Registration for Washington State University’s Wheat Academy opens Oct. 8.
The two-day event will be Dec. 10-11 in Pullman.
“Usually it’s full in two to three weeks,” said Drew Lyon, weed science professor. “I think our record is we filled in one year in eight days.”
The academy goes more in-depth and hands-on than most events, Lyon said.
Kurt Schroeder, University of Idaho cropping systems agronomist and Douglas Finklenberg, UI cropping systems area extension educator, will talk about long-term research on the economic feasibility of using agricultural lime to reduce soil acidity.
“While we know we can’t continue to acidify, the economics of changing that right now don’t look particularly promising, at least in the short term,” Lyon said. “That’s why they’re doing this long-term research; they should have a better idea over time how that works out.”
Other presentations include:
• New oilseed cropping systems agronomist Isaac Madsen will talk about oilseeds in rotation with wheat, and how canola roots and wheat roots work together.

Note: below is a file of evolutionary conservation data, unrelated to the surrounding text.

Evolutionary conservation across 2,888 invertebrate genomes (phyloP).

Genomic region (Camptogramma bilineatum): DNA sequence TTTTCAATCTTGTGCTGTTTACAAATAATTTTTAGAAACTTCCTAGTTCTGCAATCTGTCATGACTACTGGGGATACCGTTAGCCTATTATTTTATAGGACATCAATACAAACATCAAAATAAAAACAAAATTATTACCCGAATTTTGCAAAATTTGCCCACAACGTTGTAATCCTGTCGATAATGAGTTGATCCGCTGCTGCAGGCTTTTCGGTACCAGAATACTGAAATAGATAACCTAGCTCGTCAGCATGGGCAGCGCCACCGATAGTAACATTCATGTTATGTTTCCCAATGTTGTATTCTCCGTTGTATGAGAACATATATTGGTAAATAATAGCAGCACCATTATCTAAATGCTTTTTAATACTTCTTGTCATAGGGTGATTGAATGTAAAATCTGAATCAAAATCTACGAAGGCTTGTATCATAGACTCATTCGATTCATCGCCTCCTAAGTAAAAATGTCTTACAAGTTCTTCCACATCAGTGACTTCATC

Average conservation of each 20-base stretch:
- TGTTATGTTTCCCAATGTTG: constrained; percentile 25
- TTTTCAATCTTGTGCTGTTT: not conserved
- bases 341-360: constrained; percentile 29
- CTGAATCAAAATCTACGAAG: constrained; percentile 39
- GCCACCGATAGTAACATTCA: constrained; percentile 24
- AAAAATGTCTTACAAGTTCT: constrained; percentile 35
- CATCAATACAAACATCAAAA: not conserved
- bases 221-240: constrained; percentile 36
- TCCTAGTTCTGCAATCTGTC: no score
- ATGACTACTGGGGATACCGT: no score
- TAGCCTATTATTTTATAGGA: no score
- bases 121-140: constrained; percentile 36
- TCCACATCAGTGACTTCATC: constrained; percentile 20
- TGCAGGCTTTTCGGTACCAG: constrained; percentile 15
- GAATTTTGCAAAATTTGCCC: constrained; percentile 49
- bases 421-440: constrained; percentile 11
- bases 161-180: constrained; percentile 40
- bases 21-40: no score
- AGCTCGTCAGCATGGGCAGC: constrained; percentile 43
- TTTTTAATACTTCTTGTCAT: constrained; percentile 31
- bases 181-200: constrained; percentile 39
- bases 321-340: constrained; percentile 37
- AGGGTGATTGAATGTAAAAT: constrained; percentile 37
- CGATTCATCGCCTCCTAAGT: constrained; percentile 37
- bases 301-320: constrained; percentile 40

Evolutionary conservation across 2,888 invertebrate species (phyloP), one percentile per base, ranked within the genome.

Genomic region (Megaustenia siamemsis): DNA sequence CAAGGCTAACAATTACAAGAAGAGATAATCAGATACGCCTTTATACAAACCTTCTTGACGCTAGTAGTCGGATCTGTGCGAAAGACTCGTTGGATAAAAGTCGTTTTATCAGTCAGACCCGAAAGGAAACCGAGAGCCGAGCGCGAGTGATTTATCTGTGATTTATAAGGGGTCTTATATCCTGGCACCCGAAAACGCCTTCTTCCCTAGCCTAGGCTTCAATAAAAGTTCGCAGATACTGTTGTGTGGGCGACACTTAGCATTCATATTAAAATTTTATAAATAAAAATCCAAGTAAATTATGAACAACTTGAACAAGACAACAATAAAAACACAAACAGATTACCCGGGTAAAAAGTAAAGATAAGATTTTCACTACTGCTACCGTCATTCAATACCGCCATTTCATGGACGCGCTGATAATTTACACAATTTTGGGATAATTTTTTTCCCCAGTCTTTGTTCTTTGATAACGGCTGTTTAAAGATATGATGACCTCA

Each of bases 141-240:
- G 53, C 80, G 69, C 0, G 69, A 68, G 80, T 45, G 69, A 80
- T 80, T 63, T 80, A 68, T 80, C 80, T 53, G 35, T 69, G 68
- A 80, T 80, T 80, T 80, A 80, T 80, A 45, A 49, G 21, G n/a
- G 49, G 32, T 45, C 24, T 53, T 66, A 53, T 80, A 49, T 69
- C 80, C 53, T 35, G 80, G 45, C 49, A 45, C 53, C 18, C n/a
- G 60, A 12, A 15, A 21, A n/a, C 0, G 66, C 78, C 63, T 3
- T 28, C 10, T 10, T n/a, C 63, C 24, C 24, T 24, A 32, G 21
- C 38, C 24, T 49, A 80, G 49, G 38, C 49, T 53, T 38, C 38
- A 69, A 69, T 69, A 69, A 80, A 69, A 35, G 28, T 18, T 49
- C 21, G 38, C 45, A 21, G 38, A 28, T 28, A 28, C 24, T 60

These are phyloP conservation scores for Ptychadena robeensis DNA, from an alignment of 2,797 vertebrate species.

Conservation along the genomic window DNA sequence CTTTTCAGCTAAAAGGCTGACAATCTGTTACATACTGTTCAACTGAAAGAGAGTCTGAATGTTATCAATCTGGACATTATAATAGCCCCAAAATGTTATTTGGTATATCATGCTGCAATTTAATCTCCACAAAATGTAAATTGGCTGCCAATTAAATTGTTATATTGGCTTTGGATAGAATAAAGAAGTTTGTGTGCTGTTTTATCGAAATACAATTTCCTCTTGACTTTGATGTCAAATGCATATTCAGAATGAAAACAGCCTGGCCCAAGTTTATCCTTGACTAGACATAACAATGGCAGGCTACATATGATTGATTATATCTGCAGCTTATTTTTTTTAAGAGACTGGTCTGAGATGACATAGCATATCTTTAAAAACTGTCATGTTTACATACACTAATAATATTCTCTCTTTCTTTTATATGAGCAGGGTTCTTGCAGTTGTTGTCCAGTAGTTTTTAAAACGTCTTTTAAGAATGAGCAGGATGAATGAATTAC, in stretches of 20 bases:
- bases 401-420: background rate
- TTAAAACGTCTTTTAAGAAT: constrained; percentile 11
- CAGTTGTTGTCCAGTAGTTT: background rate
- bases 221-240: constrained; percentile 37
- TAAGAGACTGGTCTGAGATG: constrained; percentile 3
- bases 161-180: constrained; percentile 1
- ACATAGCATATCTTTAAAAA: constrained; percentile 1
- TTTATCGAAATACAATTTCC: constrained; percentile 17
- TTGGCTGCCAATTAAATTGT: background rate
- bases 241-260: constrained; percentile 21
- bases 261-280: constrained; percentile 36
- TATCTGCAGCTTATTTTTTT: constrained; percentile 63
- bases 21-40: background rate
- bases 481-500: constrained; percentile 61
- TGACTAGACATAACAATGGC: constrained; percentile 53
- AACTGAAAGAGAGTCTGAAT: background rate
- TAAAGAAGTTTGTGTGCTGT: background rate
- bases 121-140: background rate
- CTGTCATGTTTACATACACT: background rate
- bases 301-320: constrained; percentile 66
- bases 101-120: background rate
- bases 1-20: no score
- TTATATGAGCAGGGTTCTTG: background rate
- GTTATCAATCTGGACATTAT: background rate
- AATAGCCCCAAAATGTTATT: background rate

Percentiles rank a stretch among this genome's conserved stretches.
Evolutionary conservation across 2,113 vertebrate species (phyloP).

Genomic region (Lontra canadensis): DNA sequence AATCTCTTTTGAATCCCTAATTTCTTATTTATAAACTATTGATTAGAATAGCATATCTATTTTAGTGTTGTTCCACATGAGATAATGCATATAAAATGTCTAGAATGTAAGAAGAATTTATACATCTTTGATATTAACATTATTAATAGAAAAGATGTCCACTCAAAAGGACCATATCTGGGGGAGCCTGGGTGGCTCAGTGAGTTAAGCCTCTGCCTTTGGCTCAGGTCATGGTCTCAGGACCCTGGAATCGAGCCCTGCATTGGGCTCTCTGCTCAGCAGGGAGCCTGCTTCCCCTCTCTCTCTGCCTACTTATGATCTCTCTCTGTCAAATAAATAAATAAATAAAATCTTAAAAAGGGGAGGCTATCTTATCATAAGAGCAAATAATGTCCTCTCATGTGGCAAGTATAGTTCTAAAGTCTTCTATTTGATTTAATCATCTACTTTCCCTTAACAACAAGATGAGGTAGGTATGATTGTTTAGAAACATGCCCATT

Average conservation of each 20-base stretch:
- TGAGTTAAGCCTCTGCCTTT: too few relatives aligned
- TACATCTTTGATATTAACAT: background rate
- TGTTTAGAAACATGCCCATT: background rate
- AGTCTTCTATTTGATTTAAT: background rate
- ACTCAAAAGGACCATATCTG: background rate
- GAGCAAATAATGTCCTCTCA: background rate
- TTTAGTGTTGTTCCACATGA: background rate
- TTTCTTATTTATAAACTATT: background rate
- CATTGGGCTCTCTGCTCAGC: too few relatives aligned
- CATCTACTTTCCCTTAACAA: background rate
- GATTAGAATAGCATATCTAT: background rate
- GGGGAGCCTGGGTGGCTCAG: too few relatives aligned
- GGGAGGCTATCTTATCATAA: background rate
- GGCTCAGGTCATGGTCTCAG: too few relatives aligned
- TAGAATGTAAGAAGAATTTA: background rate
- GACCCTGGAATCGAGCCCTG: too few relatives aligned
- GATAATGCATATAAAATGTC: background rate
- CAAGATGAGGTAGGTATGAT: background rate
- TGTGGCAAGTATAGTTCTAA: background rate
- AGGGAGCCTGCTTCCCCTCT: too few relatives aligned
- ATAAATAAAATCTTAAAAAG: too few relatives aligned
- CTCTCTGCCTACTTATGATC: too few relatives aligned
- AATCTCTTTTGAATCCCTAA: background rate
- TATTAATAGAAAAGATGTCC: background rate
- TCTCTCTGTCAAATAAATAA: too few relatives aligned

• Tim Murray, WSU Extension plant pathologist, and Rachel Bomberger, WSU plant disease clinic diagnostician, talk about diagnosing and managing wheat diseases.
• Stewart Wuest, soil scientist at the USDA Agricultural Research Service in Pendleton, Ore., will speak about tillage, no-till and crop residues influencing soil water storage.
• WSU Adams County Extension director Aaron Esser will speak about wheat growth and development.
“It’s really important for people to understand how wheat grows,” Lyon said. “It’s got a very systematic way of growing. If you understand that, it can help you diagnose lots of different things about your wheat crop.”
Knowing the various stages can help farmers determine stresses or apply different products with stage restrictions, he added.
• Dale Whaley, WSU Douglas County Extension educator, and Sanford Eigenbrode, UI entomology professor, will speak about insect pests. Eigenbrode and UI soil science professor Jodi Johnson-Maynard will speak about microscopic animals and how they relate to soil health.
• WSU small grains economist Randy Fortenbery will talk about wheat market strategies.
• Paul Carter, WSU Columbia County Extension director, and Steve Van Vleet, WSU Extension educator in Whitman County, will speak about soil nutrients and deficiencies in plant health.
• Prosser, Wash., based USDA ARS researcher Lyndon Porter will talk about pulse disease management.
• Lyon and WSU weed scientist Ian Burke and research associate Rachel Zuger will talk about herbicide injuries.
Participants can take eight of 12 90-minute courses, Lyon said.
Cost is $75 for farmers and $150 for industry professionals.